Hellhound On My Trail
An uncensored analysis of blues, singer/songwriter, acoustic, country, Americana, folk, and even jazz.

Steve Madewell achieves inner peace through acoustic beauty on ‘Arrow Creek’

Reviewed by Carson James

Steve Madewell/Arrow Creek

Was there an album released last year which had the handmade intimacy of Steve Madewell’s Arrow Creek? You can probably only count the number of such records on one hand. As far as acoustic folk and Adult Contemporary releases went, Madewell was in a space all his own. You see, too many musicians today record for the wrong reasons. Judging from the subtle charms of Arrow Creek, Madewell isn’t trying to pack arenas; heck, he isn’t even reaching for a Neil Young-sized gold rush. Instead, Madewell has bared his soul; Arrow Creek, then, is the lyrical and musical confessions of middle age, the thoughts and feelings of a man who is looking back on his life and to the future as well.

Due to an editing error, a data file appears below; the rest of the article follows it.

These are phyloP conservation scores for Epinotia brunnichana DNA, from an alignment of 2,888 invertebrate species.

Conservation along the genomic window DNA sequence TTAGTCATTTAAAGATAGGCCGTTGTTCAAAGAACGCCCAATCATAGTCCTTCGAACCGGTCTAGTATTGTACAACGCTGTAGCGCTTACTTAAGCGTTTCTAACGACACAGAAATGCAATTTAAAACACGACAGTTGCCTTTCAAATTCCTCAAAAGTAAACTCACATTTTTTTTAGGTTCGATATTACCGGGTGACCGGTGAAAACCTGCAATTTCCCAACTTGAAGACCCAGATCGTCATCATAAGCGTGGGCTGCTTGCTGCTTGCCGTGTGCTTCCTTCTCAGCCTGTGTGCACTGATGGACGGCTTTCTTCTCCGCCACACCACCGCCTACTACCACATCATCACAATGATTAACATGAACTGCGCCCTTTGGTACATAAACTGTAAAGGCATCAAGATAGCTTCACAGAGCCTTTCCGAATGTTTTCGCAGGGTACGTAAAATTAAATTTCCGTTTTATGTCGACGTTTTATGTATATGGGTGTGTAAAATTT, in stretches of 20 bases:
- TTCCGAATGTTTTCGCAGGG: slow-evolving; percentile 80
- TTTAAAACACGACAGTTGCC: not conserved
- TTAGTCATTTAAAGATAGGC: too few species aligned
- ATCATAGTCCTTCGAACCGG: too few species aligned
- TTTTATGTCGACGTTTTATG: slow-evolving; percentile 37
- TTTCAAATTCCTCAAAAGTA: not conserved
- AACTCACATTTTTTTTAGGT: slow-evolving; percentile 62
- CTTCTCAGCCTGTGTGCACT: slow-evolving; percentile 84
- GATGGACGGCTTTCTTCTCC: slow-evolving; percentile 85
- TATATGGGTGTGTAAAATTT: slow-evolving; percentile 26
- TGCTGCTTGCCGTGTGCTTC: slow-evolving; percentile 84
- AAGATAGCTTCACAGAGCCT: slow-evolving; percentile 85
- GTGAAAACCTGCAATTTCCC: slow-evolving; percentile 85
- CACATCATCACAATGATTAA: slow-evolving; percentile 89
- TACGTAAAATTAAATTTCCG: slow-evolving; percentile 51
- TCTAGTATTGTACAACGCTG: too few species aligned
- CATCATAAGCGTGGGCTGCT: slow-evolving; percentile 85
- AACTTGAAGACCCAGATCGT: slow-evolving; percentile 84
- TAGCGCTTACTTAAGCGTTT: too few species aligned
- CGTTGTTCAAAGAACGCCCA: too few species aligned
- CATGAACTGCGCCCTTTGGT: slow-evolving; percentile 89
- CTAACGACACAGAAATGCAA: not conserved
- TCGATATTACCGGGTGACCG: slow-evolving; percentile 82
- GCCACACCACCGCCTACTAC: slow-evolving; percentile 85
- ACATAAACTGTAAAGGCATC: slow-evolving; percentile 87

This is a record that is both polished and raw. How is that? The production is sleek and attractive; you can hear nearly every string on his guitar, especially on the title track which is utterly hypnotic. At the same time, Madewell doesn’t add any instruments that aren’t necessary. If I was to compare its warm, back-to-basics textures, I would rank it with Rick Rubin’s work with the late Johnny Cash. The only difference is that Rubin extracted Cash’s inner demons, creating a haunted, sometimes depressing atmosphere; Madewell emphasizes beauty and calmness, achieving an inner peace that the listeners can easily feel.   


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